business news in context, analysis with attitude

by Kate McMahon

The last flash of Fourth of July fireworks once marked the peak of summer. Now it signals the start of the back-to-school (BTS) shopping season and a ramped-up battle between e-commerce and brick-and-mortar heavyweights.

A new report from the market-research firm NPD Group found that there are now shopping “waves” and stand-alone events that define the BTS season, second only to the winter holiday season for retail sales revenue.

I’m in complete agreement with NPD chief industry analyst Marshal Cohen, who concluded retailers that “prescribe to the old calendar will be selling themselves, and the back-to-school season, short.”

The first wave has already begun online, with anxious almost-freshman and other college students perusing options for Twin XL sheets, electronics, mini refrigerators and clothing. Both Target and Bed Bath and Beyond are aggressively courting this market, with shopping checklists and registries on their sites and delayed shipping/pick-up options. Look for Best Buy to challenge Amazon and Walmart on prices for tech and electronics.

The tsunami of a stand-alone event will hit Tuesday July 11th - the third annual Amazon Prime Day, offering summertime Black Friday-style discounts to members of its $99-a-year Prime shipping service. Last year’s Prime Day set a one-day record for Amazon sales, and this year’s 30-hour event which debuts at 9 p.m. ET on the 10th is expected to eclipse that number.

The firm eMarketer predicts those two factors will help boost e-commerce 14.8% to $74 billion, representing about 8.6% of total retail sales during the two-month BTS season.

While Amazon has only released a handful of the deals that will be available on Prime Day, one clearly targeted toward the college market is the chance to get four months of Amazon Music Unlimited, normally $7.99 a month, for just 99 cents.

The NPD report said three other waves will peak later in the season, as parents shop for younger children in August, stock up on bulk items once school lists are sent, and return to stores right after school starts for different clothes and sneakers (hopefully on sale) after kids react what their classmates are wearing. The National Retail Federation (NRF) last year said families with children in grades K-12 planned to spend an average $637.57 on apparel and accessories, electronics, shoes and school supplies.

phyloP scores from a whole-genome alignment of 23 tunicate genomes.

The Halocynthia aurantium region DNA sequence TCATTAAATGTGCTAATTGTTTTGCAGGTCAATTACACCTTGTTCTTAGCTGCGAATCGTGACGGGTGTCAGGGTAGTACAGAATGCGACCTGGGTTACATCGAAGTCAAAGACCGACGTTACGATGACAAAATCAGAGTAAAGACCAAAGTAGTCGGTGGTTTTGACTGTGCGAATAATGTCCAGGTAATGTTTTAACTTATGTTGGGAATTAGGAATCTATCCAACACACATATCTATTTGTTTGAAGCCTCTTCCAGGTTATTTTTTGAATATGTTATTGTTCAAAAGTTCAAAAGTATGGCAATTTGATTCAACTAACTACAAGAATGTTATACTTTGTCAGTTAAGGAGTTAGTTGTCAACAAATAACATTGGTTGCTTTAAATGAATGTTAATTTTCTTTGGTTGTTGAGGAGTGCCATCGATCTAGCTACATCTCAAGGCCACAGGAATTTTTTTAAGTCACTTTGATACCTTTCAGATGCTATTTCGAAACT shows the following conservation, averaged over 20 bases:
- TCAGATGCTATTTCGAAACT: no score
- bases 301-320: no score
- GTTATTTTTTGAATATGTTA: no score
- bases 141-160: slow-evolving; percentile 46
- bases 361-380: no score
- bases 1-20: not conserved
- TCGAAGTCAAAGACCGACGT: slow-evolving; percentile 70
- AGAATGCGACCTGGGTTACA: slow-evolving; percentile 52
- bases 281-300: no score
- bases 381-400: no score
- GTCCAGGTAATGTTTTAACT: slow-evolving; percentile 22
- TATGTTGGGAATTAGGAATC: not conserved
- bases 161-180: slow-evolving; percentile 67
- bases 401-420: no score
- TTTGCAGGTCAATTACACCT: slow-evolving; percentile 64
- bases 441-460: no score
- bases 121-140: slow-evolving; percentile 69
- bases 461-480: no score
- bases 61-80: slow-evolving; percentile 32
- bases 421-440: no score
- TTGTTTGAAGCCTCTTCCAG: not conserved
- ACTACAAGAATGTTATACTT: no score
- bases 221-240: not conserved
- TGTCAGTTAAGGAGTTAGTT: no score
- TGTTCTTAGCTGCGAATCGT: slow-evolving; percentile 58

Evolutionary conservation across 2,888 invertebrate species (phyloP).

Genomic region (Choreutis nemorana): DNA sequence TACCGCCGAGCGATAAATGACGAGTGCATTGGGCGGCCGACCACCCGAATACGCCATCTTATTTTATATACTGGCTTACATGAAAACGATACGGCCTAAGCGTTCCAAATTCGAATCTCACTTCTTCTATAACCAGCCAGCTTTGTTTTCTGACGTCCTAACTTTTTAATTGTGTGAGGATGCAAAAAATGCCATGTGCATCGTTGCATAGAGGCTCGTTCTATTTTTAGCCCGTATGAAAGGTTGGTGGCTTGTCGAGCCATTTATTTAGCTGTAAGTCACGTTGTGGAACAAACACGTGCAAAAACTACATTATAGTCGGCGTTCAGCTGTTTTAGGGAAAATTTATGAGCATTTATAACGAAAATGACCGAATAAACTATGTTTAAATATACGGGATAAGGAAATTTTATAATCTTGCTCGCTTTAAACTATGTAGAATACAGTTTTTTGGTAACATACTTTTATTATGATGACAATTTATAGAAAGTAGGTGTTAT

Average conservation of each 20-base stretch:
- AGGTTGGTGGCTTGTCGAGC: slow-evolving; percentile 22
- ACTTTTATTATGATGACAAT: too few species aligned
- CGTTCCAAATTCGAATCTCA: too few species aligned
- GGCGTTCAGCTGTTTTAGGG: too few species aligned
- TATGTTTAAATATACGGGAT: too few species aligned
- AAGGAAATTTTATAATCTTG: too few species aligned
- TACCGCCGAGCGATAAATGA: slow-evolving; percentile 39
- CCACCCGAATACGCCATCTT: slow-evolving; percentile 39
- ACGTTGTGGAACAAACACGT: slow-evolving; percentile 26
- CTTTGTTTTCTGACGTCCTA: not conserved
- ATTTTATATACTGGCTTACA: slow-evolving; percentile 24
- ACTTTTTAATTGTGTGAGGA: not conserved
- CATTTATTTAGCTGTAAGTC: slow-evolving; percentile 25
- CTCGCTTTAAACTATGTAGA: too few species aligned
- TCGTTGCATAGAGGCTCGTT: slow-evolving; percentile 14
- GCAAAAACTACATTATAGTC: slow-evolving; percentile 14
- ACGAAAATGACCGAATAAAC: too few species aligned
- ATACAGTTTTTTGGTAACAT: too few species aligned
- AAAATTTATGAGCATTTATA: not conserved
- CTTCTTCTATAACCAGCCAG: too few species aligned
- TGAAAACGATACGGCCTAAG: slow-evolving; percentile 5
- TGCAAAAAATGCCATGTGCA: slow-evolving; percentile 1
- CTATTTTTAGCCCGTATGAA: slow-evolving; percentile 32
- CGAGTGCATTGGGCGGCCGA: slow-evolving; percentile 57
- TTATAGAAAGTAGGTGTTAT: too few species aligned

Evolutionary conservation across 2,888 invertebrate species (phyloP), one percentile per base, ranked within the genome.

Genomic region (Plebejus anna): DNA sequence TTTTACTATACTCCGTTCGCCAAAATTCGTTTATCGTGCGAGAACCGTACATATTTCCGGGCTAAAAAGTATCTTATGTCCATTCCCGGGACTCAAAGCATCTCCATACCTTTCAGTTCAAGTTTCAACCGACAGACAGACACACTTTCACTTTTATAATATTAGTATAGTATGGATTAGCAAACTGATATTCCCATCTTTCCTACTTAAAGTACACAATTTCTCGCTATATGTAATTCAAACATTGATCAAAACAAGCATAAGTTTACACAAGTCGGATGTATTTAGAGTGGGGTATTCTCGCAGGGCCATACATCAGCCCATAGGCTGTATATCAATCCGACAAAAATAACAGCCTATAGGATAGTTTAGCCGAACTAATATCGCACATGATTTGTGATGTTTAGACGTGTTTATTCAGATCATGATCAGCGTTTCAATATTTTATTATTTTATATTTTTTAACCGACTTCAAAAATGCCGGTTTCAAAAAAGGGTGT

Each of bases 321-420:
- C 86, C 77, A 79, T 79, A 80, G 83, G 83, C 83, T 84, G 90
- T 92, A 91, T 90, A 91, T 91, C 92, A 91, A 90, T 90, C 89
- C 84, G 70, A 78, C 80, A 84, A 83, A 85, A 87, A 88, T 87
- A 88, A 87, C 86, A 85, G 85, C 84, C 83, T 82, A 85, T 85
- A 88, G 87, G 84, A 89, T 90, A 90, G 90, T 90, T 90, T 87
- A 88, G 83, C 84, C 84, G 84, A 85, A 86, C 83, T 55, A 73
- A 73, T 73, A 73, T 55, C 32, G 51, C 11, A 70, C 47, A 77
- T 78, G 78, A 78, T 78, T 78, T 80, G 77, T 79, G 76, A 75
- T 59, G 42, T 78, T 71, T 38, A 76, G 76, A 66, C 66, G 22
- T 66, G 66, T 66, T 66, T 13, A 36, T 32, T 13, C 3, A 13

It’s important to note that parents will also be comparing prices online for staples such as backpacks and sneakers in determining when and where to shop.

Other stand-alone factors impacting sales are the tax-free shopping holidays in certain states, ranging from two days in Mississippi (July 29-29) to the week of August 20th in Connecticut.

The challenge for brick-and-mortar stores is giving shoppers a reason to come in to shop when so many BTS items are available with one click on a mobile phone app.

JC Penney is attempting to do just that. The retailer last month launched stand-alone “dorm shops” in 500 of its stores to get a bigger piece of the $6 billion dorm furnishings market. Each curated shop will also feature electronics and houseware items. The chain also is pledging an omnichannel approach, telling customers that they can buy in the store or ship to the JCP store closest to a particular campus. A promising idea, but all contingent on actually getting college students to shop in the store vs. their phone or laptop, an especially difficult proposition when the store in question is JC Penney.

The more I think about it, the more I believe that among the winners this BTS season will be devices such as the Echo and Dot linked to Amazon’s Alexa virtual assistant system. I think they'll be a mainstay on college shopping lists, right up there with storage containers, pillows and surge protectors.

There is little question that Alexa will be a welcome addition to any dorm room. Not only can she act as an alarm clock and answer basic homework questions, one command to an Alexa device can accomplish a most important task for any college kids – ordering pizza from Domino’s or Pizza Hut.

Or buying supplies, clothing, or even food from another retailer: Amazon, which seems to have a lot of built-in advantages in this ramped up battle.

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